Office of the National Coordinator Health Programs
The Office of the National Coordinator is overseeing a historic effort to improve healthcare nationwide with a system that takes full advantage of enhanced health information technology (HIT). Government officials have called the stimulus money directed toward this groundbreaking effort an unprecedented investment in HIT.
The National Coordinator is the principal HIT adviser to the Secretary of Health and Human Services. The Office of the National Coordinator, usually referred to as ONC or ONCHIT, has a $2-billion slice of the stimulus pie with which to begin implementing the new infrastructure. The funds are targeted at ensuring the privacy and security of health records, improving the quality of health care, reducing medical errors, and promoting a competitive marketplace with increased choices for consumers.
Of the $2 billion, $300 million is designated for loans, grants and incentives to support regional and local efforts to implement and share electronic health data. The stimulus measure calls for the creation of a national Health Information Technology Research Center and affiliated regional centers to help medical providers adopt and adapt to HIT and share successful strategies. In fiscal year 2010,which starts in October 2009, two-year awards of $1 million to $2 million will be given to regional centers; recipients must be affiliated with a nonprofit group or organization.
More than $24 million will be used to enhance the security and privacy of health records; this includes mandated audits by federal agencies and the training of state attorneys general on their new enforcement role. And $20 million will be transferred to the National Institute of Standards and Technology to continue testing the security of products being used to store and share health information electronically.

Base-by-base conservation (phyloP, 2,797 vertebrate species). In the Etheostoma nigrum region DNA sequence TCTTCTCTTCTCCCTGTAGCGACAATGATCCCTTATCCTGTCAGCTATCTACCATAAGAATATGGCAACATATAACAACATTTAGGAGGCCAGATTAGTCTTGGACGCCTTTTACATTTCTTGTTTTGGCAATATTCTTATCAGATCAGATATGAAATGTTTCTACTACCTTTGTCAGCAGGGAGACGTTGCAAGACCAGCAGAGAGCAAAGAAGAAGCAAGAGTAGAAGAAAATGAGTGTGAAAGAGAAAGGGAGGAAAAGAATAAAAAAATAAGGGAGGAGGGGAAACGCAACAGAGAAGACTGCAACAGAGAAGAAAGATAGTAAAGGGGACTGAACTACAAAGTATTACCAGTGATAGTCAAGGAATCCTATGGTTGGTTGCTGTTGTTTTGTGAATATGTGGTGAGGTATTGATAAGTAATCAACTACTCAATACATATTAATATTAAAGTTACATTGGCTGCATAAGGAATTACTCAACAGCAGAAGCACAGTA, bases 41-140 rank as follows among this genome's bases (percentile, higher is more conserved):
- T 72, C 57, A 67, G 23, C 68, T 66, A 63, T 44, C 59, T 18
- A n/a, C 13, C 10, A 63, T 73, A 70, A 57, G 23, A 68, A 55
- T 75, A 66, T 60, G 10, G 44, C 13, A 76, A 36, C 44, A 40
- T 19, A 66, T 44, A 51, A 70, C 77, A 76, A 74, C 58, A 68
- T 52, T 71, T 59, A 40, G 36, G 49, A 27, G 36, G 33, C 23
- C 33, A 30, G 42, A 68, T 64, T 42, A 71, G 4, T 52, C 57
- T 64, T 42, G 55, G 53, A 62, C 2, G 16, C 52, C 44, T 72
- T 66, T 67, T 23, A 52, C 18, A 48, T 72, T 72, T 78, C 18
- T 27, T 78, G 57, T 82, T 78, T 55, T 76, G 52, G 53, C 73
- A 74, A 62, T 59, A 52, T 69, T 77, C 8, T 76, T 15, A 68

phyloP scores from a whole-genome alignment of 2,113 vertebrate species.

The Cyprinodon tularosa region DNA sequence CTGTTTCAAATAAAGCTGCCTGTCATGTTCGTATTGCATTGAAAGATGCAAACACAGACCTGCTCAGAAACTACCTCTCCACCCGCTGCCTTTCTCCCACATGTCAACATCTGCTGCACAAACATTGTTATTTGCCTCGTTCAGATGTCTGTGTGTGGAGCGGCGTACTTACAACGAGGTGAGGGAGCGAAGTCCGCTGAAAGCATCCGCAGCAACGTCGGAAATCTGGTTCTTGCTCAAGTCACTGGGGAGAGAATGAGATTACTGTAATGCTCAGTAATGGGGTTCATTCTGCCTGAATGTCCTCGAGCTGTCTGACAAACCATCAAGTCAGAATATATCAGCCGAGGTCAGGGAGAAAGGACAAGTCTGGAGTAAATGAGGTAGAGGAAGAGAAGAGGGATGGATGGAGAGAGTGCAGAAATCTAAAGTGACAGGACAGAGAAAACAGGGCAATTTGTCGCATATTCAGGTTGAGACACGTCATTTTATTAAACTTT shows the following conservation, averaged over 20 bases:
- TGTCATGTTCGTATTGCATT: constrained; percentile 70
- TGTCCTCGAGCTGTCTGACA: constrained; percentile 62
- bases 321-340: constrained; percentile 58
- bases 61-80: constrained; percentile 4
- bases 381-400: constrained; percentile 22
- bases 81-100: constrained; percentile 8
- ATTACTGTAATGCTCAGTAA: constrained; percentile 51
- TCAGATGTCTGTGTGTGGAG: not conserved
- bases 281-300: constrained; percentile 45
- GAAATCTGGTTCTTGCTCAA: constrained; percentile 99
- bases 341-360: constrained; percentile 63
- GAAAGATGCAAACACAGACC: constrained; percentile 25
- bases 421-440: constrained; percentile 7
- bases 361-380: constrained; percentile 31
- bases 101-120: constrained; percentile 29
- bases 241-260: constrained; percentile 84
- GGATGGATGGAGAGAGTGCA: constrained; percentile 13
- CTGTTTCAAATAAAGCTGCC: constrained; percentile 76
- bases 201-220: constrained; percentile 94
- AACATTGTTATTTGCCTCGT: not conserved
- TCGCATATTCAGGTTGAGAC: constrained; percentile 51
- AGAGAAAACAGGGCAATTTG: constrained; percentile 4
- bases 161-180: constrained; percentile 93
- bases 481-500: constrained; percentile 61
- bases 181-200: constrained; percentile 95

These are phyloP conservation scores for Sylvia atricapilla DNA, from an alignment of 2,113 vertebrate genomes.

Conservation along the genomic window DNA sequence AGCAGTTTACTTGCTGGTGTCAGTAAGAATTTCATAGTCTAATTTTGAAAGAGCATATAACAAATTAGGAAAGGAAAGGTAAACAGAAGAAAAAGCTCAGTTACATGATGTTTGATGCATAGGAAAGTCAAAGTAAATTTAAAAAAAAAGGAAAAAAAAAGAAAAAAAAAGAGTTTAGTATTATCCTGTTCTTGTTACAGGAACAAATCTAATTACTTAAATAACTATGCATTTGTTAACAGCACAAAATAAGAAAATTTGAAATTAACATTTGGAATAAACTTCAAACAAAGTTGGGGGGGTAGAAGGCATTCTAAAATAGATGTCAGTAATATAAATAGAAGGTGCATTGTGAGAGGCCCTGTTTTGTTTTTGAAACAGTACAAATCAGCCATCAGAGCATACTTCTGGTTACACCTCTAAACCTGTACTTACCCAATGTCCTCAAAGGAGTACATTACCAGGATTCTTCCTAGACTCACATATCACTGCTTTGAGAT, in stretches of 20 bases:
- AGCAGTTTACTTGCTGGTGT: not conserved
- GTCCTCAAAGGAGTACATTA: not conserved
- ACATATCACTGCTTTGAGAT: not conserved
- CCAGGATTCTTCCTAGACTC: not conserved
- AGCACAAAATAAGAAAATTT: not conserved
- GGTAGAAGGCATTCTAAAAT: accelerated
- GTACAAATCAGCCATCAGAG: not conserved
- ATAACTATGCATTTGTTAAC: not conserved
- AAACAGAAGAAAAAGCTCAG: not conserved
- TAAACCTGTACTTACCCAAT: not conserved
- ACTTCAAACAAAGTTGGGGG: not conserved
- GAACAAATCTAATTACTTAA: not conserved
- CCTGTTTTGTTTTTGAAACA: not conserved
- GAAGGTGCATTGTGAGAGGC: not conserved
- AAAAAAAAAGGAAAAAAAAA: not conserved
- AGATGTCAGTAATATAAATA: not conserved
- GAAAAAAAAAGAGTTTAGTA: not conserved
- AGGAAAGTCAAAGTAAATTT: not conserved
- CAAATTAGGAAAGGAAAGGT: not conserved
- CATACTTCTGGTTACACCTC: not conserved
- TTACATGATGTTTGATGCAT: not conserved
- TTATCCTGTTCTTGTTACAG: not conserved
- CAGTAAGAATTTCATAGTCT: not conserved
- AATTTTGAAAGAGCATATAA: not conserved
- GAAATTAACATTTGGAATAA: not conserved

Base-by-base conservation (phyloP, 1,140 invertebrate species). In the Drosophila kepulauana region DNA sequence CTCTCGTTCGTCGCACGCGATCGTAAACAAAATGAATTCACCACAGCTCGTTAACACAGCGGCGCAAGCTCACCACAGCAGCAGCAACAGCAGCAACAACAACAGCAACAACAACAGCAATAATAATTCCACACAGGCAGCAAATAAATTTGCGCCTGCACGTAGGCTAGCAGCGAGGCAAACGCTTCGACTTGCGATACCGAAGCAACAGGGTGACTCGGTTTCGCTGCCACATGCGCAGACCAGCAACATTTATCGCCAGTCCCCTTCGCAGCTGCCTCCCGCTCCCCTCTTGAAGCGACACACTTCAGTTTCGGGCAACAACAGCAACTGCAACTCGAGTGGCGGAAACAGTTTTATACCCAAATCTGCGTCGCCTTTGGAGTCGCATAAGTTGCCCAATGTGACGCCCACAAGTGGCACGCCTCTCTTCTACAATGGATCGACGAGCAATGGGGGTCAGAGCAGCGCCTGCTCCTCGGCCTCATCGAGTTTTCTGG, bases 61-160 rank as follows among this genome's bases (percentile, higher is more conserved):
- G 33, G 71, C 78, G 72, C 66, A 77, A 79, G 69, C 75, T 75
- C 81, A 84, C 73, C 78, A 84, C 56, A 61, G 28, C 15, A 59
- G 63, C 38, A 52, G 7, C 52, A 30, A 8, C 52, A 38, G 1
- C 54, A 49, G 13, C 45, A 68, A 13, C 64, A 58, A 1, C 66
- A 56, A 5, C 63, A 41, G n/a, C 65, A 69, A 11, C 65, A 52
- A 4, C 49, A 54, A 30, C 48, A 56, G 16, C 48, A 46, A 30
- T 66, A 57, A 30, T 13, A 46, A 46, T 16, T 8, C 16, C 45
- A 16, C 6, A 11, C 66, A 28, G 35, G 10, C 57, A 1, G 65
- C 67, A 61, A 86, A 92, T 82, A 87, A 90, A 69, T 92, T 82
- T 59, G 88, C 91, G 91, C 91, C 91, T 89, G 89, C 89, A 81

Possible spending targets for the remaining $1.6 billion in discretionary funds designated for the ONC include promoting the use of telemedicine, expanding HIT in public health settings and training HIT users. In addition, the ONC is spearheading a program to provide grants to states or state-designated entities to facilitate the use and sharing of electronic health information. Another option being considered is the awarding of competitive grants to states and American Indian tribes so that they can establish loan programs for healthcare providers setting up electronic health records (EHRs). These loans would be used to purchase certified EHR technology and train personnel in its use.
The ONC’s operating plan can be viewed clicking here.